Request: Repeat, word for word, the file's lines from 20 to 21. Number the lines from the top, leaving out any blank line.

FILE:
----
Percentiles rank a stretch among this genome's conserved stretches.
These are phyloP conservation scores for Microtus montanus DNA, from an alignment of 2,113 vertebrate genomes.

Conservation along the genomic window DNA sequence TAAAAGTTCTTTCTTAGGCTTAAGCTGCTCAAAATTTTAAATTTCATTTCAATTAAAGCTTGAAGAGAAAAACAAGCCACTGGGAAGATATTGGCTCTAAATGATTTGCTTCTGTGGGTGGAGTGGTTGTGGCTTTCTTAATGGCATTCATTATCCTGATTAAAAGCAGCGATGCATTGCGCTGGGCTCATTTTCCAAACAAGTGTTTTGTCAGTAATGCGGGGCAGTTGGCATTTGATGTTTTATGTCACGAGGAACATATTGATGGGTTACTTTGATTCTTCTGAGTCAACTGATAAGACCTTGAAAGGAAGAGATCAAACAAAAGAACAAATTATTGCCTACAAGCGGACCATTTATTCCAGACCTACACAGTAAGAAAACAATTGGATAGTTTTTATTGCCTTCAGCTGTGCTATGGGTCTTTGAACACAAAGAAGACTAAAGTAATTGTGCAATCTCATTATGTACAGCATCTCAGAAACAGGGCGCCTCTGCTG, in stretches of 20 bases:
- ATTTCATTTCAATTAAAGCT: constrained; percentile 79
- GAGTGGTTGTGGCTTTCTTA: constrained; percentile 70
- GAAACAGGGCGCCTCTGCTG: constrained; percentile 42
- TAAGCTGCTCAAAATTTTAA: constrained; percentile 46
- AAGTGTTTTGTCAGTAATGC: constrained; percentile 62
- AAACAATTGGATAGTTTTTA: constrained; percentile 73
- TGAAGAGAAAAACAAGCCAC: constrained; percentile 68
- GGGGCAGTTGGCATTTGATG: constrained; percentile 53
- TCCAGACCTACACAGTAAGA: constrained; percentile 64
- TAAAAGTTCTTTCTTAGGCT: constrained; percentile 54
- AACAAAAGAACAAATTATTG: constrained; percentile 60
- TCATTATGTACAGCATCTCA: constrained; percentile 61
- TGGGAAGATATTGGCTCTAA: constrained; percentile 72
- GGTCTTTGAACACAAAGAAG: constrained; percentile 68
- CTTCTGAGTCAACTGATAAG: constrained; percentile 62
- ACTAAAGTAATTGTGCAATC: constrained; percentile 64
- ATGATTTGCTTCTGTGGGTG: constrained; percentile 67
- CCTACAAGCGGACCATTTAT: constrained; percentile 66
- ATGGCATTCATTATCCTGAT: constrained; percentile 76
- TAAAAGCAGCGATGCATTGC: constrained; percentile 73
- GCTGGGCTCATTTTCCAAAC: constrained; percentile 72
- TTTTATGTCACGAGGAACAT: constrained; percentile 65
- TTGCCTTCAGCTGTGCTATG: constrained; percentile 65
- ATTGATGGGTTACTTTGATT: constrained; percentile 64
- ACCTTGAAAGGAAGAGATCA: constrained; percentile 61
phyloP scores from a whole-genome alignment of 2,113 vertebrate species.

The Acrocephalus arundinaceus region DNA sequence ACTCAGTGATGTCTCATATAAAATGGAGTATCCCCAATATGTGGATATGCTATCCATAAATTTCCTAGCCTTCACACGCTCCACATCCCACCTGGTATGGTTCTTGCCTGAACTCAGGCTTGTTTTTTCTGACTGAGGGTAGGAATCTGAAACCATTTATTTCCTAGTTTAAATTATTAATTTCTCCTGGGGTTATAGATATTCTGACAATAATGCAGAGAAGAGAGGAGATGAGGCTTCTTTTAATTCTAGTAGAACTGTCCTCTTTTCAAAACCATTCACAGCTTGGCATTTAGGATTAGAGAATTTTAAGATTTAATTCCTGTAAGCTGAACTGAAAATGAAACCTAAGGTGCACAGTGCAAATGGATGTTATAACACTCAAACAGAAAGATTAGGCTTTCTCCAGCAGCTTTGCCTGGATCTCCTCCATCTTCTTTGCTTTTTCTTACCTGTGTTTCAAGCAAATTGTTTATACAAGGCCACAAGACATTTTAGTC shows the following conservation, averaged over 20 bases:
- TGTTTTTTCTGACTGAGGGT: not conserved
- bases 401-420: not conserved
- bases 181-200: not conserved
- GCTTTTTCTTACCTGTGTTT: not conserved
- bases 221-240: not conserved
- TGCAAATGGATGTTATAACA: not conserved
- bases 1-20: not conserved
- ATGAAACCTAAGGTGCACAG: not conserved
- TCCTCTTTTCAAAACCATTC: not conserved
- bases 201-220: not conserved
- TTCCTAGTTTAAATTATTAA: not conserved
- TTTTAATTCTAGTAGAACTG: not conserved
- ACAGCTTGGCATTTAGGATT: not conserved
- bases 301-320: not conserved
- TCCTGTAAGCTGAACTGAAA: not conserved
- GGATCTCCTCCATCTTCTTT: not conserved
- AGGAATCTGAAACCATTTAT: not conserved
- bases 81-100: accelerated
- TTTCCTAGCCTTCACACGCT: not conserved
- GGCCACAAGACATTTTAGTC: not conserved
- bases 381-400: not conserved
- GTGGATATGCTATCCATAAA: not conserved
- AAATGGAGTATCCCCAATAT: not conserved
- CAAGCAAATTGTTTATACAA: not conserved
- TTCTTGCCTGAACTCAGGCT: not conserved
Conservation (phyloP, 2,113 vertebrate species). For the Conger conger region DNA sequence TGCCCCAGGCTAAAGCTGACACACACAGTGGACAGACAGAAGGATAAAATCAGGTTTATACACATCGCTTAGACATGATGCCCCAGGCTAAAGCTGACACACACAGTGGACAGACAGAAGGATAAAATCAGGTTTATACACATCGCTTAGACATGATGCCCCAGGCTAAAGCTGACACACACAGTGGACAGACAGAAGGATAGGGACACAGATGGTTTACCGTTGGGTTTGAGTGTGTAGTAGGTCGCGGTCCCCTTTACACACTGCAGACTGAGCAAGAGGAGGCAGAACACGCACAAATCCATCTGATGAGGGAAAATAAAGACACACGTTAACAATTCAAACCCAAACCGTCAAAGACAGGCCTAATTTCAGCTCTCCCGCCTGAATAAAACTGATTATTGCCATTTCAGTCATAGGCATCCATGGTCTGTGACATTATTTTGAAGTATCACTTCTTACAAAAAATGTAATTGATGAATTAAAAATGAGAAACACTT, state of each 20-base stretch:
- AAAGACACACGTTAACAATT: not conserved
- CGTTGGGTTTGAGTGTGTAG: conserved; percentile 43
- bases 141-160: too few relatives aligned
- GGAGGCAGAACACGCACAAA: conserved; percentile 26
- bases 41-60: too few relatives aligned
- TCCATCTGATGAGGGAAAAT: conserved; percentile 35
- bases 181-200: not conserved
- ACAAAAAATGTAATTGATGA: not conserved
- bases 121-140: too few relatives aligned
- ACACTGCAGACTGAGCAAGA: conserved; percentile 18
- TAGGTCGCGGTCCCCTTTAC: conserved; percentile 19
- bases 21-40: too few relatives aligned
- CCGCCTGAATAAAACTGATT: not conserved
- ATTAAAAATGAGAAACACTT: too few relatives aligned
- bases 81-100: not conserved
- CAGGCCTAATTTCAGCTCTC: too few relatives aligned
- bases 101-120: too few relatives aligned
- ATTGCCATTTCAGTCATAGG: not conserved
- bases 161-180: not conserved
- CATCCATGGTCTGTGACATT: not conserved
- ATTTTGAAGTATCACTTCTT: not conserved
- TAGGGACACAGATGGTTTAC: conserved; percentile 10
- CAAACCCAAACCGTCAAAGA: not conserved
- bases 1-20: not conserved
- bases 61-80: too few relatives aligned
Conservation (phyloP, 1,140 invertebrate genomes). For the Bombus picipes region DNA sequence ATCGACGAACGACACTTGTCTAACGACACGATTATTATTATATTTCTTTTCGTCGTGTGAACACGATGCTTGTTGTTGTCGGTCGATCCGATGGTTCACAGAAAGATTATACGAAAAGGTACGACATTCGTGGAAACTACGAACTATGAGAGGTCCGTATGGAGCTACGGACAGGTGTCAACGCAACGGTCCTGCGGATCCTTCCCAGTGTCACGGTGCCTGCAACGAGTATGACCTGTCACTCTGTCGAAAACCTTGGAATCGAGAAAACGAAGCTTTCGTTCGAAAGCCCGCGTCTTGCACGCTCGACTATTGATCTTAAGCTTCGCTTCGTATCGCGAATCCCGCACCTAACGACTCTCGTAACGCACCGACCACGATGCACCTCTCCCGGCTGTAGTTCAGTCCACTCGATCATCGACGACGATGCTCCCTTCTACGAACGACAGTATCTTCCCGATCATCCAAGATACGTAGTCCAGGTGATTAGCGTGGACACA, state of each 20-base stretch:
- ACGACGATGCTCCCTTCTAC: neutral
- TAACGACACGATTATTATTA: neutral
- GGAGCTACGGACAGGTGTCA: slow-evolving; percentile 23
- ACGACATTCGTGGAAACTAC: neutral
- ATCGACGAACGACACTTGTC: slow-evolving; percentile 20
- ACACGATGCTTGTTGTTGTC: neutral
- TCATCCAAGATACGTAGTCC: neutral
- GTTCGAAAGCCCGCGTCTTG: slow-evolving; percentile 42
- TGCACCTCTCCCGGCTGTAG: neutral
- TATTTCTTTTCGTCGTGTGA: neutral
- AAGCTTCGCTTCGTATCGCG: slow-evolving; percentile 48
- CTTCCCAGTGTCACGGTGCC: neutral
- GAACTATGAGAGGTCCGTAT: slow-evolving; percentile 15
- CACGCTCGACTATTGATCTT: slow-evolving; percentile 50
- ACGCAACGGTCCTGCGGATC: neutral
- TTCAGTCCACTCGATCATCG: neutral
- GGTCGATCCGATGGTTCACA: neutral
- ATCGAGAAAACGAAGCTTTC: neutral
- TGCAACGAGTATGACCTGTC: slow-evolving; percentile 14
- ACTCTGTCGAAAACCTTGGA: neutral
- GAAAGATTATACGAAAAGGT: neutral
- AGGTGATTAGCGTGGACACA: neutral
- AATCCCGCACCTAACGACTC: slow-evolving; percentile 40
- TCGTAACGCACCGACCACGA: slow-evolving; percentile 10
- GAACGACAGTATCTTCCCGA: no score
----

- ATGATTTGCTTCTGTGGGTG: constrained; percentile 67
- CCTACAAGCGGACCATTTAT: constrained; percentile 66